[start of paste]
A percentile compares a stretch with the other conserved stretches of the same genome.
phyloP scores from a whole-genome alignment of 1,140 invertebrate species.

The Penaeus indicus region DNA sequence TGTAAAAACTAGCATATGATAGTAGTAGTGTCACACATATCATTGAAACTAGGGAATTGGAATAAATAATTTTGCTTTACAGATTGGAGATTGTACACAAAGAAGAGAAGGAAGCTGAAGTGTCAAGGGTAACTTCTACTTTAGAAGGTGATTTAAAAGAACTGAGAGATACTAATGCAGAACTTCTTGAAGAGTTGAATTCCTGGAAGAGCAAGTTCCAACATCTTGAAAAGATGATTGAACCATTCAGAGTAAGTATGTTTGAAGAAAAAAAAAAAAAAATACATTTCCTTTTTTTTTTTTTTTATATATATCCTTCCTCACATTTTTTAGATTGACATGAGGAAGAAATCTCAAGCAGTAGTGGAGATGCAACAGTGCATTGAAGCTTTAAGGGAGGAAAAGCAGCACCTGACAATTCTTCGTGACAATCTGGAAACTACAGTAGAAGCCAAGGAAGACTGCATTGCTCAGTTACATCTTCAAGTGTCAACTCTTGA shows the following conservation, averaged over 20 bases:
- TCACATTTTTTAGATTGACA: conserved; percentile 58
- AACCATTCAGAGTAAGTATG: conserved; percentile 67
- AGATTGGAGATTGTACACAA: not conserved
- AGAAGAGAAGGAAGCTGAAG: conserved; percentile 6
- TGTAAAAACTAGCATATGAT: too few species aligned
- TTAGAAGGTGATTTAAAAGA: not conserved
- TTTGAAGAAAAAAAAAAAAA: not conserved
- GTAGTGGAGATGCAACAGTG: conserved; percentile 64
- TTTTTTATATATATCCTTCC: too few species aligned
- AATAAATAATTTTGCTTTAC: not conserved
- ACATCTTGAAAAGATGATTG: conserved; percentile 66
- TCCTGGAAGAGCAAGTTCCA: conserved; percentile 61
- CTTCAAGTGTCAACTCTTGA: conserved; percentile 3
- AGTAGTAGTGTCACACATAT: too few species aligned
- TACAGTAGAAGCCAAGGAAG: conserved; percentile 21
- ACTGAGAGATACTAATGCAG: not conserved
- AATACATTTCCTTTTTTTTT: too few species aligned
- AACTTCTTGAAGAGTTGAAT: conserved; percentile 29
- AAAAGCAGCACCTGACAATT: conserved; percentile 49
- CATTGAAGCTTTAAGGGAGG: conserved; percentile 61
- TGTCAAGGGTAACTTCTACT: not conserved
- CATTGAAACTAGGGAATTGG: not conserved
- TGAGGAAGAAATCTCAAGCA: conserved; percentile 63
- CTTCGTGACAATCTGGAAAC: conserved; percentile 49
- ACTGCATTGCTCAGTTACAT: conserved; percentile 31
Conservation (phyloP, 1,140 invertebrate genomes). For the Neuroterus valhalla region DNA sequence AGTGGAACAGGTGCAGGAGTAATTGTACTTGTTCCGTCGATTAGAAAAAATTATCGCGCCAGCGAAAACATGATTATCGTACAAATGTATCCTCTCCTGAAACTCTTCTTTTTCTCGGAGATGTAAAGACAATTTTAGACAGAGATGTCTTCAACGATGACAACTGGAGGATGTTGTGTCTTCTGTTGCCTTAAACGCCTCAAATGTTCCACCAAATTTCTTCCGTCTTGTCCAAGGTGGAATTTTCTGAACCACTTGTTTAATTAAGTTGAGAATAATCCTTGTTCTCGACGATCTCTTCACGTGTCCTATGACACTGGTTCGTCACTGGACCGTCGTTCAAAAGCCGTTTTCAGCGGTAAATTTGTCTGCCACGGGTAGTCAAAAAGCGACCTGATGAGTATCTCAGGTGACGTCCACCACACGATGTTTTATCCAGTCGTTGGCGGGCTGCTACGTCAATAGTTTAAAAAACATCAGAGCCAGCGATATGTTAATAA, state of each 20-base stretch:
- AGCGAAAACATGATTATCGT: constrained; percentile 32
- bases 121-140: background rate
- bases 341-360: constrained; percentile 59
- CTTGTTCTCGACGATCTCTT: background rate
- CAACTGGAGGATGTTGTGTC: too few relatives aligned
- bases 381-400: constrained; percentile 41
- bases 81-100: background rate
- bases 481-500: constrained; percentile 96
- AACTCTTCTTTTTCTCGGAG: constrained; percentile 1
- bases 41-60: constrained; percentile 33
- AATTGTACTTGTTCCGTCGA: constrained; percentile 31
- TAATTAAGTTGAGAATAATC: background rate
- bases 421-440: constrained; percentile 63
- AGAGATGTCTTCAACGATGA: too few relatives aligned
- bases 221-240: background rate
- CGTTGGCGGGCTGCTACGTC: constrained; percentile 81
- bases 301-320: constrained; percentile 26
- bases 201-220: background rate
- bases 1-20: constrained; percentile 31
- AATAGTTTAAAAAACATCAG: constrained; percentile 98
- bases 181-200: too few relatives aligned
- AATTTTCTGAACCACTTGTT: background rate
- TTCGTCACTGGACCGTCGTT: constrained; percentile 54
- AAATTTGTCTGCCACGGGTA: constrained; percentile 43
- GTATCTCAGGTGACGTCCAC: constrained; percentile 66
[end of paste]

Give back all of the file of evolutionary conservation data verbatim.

A percentile compares a stretch with the other conserved stretches of the same genome.
phyloP scores from a whole-genome alignment of 1,140 invertebrate species.

The Penaeus indicus region DNA sequence TGTAAAAACTAGCATATGATAGTAGTAGTGTCACACATATCATTGAAACTAGGGAATTGGAATAAATAATTTTGCTTTACAGATTGGAGATTGTACACAAAGAAGAGAAGGAAGCTGAAGTGTCAAGGGTAACTTCTACTTTAGAAGGTGATTTAAAAGAACTGAGAGATACTAATGCAGAACTTCTTGAAGAGTTGAATTCCTGGAAGAGCAAGTTCCAACATCTTGAAAAGATGATTGAACCATTCAGAGTAAGTATGTTTGAAGAAAAAAAAAAAAAAATACATTTCCTTTTTTTTTTTTTTTATATATATCCTTCCTCACATTTTTTAGATTGACATGAGGAAGAAATCTCAAGCAGTAGTGGAGATGCAACAGTGCATTGAAGCTTTAAGGGAGGAAAAGCAGCACCTGACAATTCTTCGTGACAATCTGGAAACTACAGTAGAAGCCAAGGAAGACTGCATTGCTCAGTTACATCTTCAAGTGTCAACTCTTGA shows the following conservation, averaged over 20 bases:
- TCACATTTTTTAGATTGACA: conserved; percentile 58
- AACCATTCAGAGTAAGTATG: conserved; percentile 67
- AGATTGGAGATTGTACACAA: not conserved
- AGAAGAGAAGGAAGCTGAAG: conserved; percentile 6
- TGTAAAAACTAGCATATGAT: too few species aligned
- TTAGAAGGTGATTTAAAAGA: not conserved
- TTTGAAGAAAAAAAAAAAAA: not conserved
- GTAGTGGAGATGCAACAGTG: conserved; percentile 64
- TTTTTTATATATATCCTTCC: too few species aligned
- AATAAATAATTTTGCTTTAC: not conserved
- ACATCTTGAAAAGATGATTG: conserved; percentile 66
- TCCTGGAAGAGCAAGTTCCA: conserved; percentile 61
- CTTCAAGTGTCAACTCTTGA: conserved; percentile 3
- AGTAGTAGTGTCACACATAT: too few species aligned
- TACAGTAGAAGCCAAGGAAG: conserved; percentile 21
- ACTGAGAGATACTAATGCAG: not conserved
- AATACATTTCCTTTTTTTTT: too few species aligned
- AACTTCTTGAAGAGTTGAAT: conserved; percentile 29
- AAAAGCAGCACCTGACAATT: conserved; percentile 49
- CATTGAAGCTTTAAGGGAGG: conserved; percentile 61
- TGTCAAGGGTAACTTCTACT: not conserved
- CATTGAAACTAGGGAATTGG: not conserved
- TGAGGAAGAAATCTCAAGCA: conserved; percentile 63
- CTTCGTGACAATCTGGAAAC: conserved; percentile 49
- ACTGCATTGCTCAGTTACAT: conserved; percentile 31
Conservation (phyloP, 1,140 invertebrate genomes). For the Neuroterus valhalla region DNA sequence AGTGGAACAGGTGCAGGAGTAATTGTACTTGTTCCGTCGATTAGAAAAAATTATCGCGCCAGCGAAAACATGATTATCGTACAAATGTATCCTCTCCTGAAACTCTTCTTTTTCTCGGAGATGTAAAGACAATTTTAGACAGAGATGTCTTCAACGATGACAACTGGAGGATGTTGTGTCTTCTGTTGCCTTAAACGCCTCAAATGTTCCACCAAATTTCTTCCGTCTTGTCCAAGGTGGAATTTTCTGAACCACTTGTTTAATTAAGTTGAGAATAATCCTTGTTCTCGACGATCTCTTCACGTGTCCTATGACACTGGTTCGTCACTGGACCGTCGTTCAAAAGCCGTTTTCAGCGGTAAATTTGTCTGCCACGGGTAGTCAAAAAGCGACCTGATGAGTATCTCAGGTGACGTCCACCACACGATGTTTTATCCAGTCGTTGGCGGGCTGCTACGTCAATAGTTTAAAAAACATCAGAGCCAGCGATATGTTAATAA, state of each 20-base stretch:
- AGCGAAAACATGATTATCGT: constrained; percentile 32
- bases 121-140: background rate
- bases 341-360: constrained; percentile 59
- CTTGTTCTCGACGATCTCTT: background rate
- CAACTGGAGGATGTTGTGTC: too few relatives aligned
- bases 381-400: constrained; percentile 41
- bases 81-100: background rate
- bases 481-500: constrained; percentile 96
- AACTCTTCTTTTTCTCGGAG: constrained; percentile 1
- bases 41-60: constrained; percentile 33
- AATTGTACTTGTTCCGTCGA: constrained; percentile 31
- TAATTAAGTTGAGAATAATC: background rate
- bases 421-440: constrained; percentile 63
- AGAGATGTCTTCAACGATGA: too few relatives aligned
- bases 221-240: background rate
- CGTTGGCGGGCTGCTACGTC: constrained; percentile 81
- bases 301-320: constrained; percentile 26
- bases 201-220: background rate
- bases 1-20: constrained; percentile 31
- AATAGTTTAAAAAACATCAG: constrained; percentile 98
- bases 181-200: too few relatives aligned
- AATTTTCTGAACCACTTGTT: background rate
- TTCGTCACTGGACCGTCGTT: constrained; percentile 54
- AAATTTGTCTGCCACGGGTA: constrained; percentile 43
- GTATCTCAGGTGACGTCCAC: constrained; percentile 66